7. ^ "Taco Bell Ad". El Paso Herald-Post. 1971-02-13. p. 56. Practically a meal in itself. Combining the best of an enchilada and a burrito. A generous portion of ground beef and frijoles with onions for flavor, wrapped in a soft tortilla, swimming in sauce and topped with sliced olives and tangy cheese. Try one today. And with its special package, it’s reheatable. Take some home for a special treat. Alternate Link(subscription required) via
  8. ^ "Taco Bell Ad". Las Cruces Sun-News. 1974-05-03. p. 27. Enchirito (en-chi-re-toh) Nothing like it anywhere else! It's the best of an Enchilada and a Combination Burrito served piping hot. Our special tortilla filled with quality ground beef, prime selected pinto bean and topped with shredded cheese, red sauce and sliced olives. A real meal in itself. Take it home. It's reheatable. Alternate Link(subscription required) via
  9. ^ "Taco Bell ad". Amarillo Sunday News Globe. 1967-08-20. p. 13B. Alternate Link(subscription required) via
  10. ^ "Enchirito". Trademarkia.
  11. ^ "Fast food in 1973". SFGate. 2013-04-04.
  12. ^ a b c Hernandez, Greg (2000-01-04). "Hey! Pick Up the Enchirito!; Taco Bell is ringing in the new year with something old: the enchirito". Los Angeles Times. Alternate Link(subscription required) via ProQuest.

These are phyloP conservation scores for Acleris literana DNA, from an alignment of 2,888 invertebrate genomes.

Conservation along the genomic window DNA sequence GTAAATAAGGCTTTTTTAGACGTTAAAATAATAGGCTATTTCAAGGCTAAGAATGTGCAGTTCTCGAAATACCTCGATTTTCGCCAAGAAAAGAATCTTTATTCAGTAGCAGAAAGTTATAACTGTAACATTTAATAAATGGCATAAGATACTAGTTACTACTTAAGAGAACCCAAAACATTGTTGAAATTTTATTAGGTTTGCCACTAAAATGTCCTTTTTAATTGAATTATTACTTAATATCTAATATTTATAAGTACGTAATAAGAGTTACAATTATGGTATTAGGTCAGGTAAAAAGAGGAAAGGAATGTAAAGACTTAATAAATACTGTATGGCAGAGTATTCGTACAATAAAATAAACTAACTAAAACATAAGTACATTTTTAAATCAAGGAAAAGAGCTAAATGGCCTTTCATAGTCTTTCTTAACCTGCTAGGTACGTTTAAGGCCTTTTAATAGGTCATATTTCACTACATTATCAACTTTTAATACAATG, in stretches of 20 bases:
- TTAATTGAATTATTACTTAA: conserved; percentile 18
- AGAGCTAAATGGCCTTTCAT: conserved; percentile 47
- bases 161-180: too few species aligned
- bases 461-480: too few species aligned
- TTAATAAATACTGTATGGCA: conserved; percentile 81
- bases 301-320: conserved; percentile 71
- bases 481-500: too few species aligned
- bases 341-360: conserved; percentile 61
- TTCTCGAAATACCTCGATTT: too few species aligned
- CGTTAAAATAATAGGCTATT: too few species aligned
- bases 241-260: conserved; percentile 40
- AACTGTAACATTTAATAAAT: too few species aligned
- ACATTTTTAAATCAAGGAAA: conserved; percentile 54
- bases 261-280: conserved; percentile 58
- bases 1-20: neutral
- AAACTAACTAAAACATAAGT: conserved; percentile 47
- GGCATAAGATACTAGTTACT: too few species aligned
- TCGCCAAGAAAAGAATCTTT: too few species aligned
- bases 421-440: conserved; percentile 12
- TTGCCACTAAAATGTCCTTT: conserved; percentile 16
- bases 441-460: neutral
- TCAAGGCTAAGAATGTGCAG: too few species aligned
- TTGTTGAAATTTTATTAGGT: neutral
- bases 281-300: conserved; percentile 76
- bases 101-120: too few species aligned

13. ^ Lansner, Jonathan (2000-02-07). "Special orders not upsetting - At some chains, they're almost normal". Orange County Register.
  14. ^ Valdespino, Anne (2000-01-22). "Enchirito Returns as a Gooey, Gooey Blast From the Past normal". Los Angeles Times.
  15. ^ MacArthur, Kate (2000-07-03). "Taco Bell fences in Chihuahua for ads". Advertising Age.
  16. ^ a b Hoffman, Ken (2000-01-21). "Something old, something goo (ey)". Houston Chronicle.
  17. ^ Woo, Michelle (2013-07-26). "Taco Bell Introduces The Smothered Burrito". OC Weekly. Archived from the original on 2013-12-28. Retrieved 2013-12-28.
  18. ^ "Full Nutrition Information: All Items". Taco Bell. Archived from the original on 2013-06-20.

External links